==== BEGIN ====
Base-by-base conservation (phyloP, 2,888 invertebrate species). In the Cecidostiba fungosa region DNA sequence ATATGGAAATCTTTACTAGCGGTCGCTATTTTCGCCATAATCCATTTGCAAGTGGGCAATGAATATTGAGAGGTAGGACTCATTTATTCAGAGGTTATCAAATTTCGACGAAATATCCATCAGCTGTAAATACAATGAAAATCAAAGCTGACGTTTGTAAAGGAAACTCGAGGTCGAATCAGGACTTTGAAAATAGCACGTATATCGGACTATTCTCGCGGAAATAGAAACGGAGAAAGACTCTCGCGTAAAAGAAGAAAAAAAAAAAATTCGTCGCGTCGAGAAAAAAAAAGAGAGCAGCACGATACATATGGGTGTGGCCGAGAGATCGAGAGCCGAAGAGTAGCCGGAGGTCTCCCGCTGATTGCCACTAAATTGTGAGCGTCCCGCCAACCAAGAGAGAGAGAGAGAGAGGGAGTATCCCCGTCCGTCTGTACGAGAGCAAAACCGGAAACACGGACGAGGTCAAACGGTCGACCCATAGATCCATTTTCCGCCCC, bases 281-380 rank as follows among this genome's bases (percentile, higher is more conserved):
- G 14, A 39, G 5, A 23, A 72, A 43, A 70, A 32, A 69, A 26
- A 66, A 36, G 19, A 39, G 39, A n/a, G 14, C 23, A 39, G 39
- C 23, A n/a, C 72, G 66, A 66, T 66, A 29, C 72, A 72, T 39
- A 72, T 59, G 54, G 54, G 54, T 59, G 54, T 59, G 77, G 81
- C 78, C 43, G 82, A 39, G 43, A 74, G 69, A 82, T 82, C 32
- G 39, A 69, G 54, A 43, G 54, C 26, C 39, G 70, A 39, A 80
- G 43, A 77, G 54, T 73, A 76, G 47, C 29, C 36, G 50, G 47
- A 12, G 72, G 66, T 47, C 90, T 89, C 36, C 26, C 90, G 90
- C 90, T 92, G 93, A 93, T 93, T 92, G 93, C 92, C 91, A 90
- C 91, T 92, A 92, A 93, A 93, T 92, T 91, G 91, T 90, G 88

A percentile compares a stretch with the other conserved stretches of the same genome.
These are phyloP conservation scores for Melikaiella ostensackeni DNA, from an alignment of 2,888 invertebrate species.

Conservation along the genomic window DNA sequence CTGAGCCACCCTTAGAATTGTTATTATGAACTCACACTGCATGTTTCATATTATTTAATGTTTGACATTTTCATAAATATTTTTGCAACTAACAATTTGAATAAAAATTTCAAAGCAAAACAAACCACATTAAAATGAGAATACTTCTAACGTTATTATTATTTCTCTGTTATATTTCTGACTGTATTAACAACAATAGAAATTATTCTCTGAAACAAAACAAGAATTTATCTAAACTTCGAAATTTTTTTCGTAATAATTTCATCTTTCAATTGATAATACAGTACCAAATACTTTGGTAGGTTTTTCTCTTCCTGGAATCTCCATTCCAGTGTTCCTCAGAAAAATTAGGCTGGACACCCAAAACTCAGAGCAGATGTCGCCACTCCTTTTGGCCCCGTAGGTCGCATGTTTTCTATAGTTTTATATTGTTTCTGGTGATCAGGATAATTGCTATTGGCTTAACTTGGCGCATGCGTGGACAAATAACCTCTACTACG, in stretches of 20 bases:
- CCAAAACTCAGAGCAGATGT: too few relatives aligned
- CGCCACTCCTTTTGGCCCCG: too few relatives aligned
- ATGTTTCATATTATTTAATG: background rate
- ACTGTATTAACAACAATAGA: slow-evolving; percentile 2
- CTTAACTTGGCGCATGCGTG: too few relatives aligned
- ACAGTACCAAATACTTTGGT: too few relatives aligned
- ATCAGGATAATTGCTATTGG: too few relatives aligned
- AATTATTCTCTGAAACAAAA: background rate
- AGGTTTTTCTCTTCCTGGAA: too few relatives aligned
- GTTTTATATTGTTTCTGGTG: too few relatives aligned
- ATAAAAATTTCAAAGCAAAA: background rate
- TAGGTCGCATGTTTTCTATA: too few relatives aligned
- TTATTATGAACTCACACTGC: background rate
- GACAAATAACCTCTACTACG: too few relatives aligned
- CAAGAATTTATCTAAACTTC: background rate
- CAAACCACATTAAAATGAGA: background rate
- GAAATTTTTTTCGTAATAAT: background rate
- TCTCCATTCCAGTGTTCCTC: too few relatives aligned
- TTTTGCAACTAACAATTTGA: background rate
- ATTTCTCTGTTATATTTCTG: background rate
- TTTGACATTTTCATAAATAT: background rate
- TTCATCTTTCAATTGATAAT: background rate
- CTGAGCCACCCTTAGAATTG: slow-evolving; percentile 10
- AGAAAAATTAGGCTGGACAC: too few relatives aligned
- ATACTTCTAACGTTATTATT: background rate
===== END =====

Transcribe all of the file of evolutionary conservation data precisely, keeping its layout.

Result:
Base-by-base conservation (phyloP, 2,888 invertebrate species). In the Cecidostiba fungosa region DNA sequence ATATGGAAATCTTTACTAGCGGTCGCTATTTTCGCCATAATCCATTTGCAAGTGGGCAATGAATATTGAGAGGTAGGACTCATTTATTCAGAGGTTATCAAATTTCGACGAAATATCCATCAGCTGTAAATACAATGAAAATCAAAGCTGACGTTTGTAAAGGAAACTCGAGGTCGAATCAGGACTTTGAAAATAGCACGTATATCGGACTATTCTCGCGGAAATAGAAACGGAGAAAGACTCTCGCGTAAAAGAAGAAAAAAAAAAAATTCGTCGCGTCGAGAAAAAAAAAGAGAGCAGCACGATACATATGGGTGTGGCCGAGAGATCGAGAGCCGAAGAGTAGCCGGAGGTCTCCCGCTGATTGCCACTAAATTGTGAGCGTCCCGCCAACCAAGAGAGAGAGAGAGAGAGGGAGTATCCCCGTCCGTCTGTACGAGAGCAAAACCGGAAACACGGACGAGGTCAAACGGTCGACCCATAGATCCATTTTCCGCCCC, bases 281-380 rank as follows among this genome's bases (percentile, higher is more conserved):
- G 14, A 39, G 5, A 23, A 72, A 43, A 70, A 32, A 69, A 26
- A 66, A 36, G 19, A 39, G 39, A n/a, G 14, C 23, A 39, G 39
- C 23, A n/a, C 72, G 66, A 66, T 66, A 29, C 72, A 72, T 39
- A 72, T 59, G 54, G 54, G 54, T 59, G 54, T 59, G 77, G 81
- C 78, C 43, G 82, A 39, G 43, A 74, G 69, A 82, T 82, C 32
- G 39, A 69, G 54, A 43, G 54, C 26, C 39, G 70, A 39, A 80
- G 43, A 77, G 54, T 73, A 76, G 47, C 29, C 36, G 50, G 47
- A 12, G 72, G 66, T 47, C 90, T 89, C 36, C 26, C 90, G 90
- C 90, T 92, G 93, A 93, T 93, T 92, G 93, C 92, C 91, A 90
- C 91, T 92, A 92, A 93, A 93, T 92, T 91, G 91, T 90, G 88

A percentile compares a stretch with the other conserved stretches of the same genome.
These are phyloP conservation scores for Melikaiella ostensackeni DNA, from an alignment of 2,888 invertebrate species.

Conservation along the genomic window DNA sequence CTGAGCCACCCTTAGAATTGTTATTATGAACTCACACTGCATGTTTCATATTATTTAATGTTTGACATTTTCATAAATATTTTTGCAACTAACAATTTGAATAAAAATTTCAAAGCAAAACAAACCACATTAAAATGAGAATACTTCTAACGTTATTATTATTTCTCTGTTATATTTCTGACTGTATTAACAACAATAGAAATTATTCTCTGAAACAAAACAAGAATTTATCTAAACTTCGAAATTTTTTTCGTAATAATTTCATCTTTCAATTGATAATACAGTACCAAATACTTTGGTAGGTTTTTCTCTTCCTGGAATCTCCATTCCAGTGTTCCTCAGAAAAATTAGGCTGGACACCCAAAACTCAGAGCAGATGTCGCCACTCCTTTTGGCCCCGTAGGTCGCATGTTTTCTATAGTTTTATATTGTTTCTGGTGATCAGGATAATTGCTATTGGCTTAACTTGGCGCATGCGTGGACAAATAACCTCTACTACG, in stretches of 20 bases:
- CCAAAACTCAGAGCAGATGT: too few relatives aligned
- CGCCACTCCTTTTGGCCCCG: too few relatives aligned
- ATGTTTCATATTATTTAATG: background rate
- ACTGTATTAACAACAATAGA: slow-evolving; percentile 2
- CTTAACTTGGCGCATGCGTG: too few relatives aligned
- ACAGTACCAAATACTTTGGT: too few relatives aligned
- ATCAGGATAATTGCTATTGG: too few relatives aligned
- AATTATTCTCTGAAACAAAA: background rate
- AGGTTTTTCTCTTCCTGGAA: too few relatives aligned
- GTTTTATATTGTTTCTGGTG: too few relatives aligned
- ATAAAAATTTCAAAGCAAAA: background rate
- TAGGTCGCATGTTTTCTATA: too few relatives aligned
- TTATTATGAACTCACACTGC: background rate
- GACAAATAACCTCTACTACG: too few relatives aligned
- CAAGAATTTATCTAAACTTC: background rate
- CAAACCACATTAAAATGAGA: background rate
- GAAATTTTTTTCGTAATAAT: background rate
- TCTCCATTCCAGTGTTCCTC: too few relatives aligned
- TTTTGCAACTAACAATTTGA: background rate
- ATTTCTCTGTTATATTTCTG: background rate
- TTTGACATTTTCATAAATAT: background rate
- TTCATCTTTCAATTGATAAT: background rate
- CTGAGCCACCCTTAGAATTG: slow-evolving; percentile 10
- AGAAAAATTAGGCTGGACAC: too few relatives aligned
- ATACTTCTAACGTTATTATT: background rate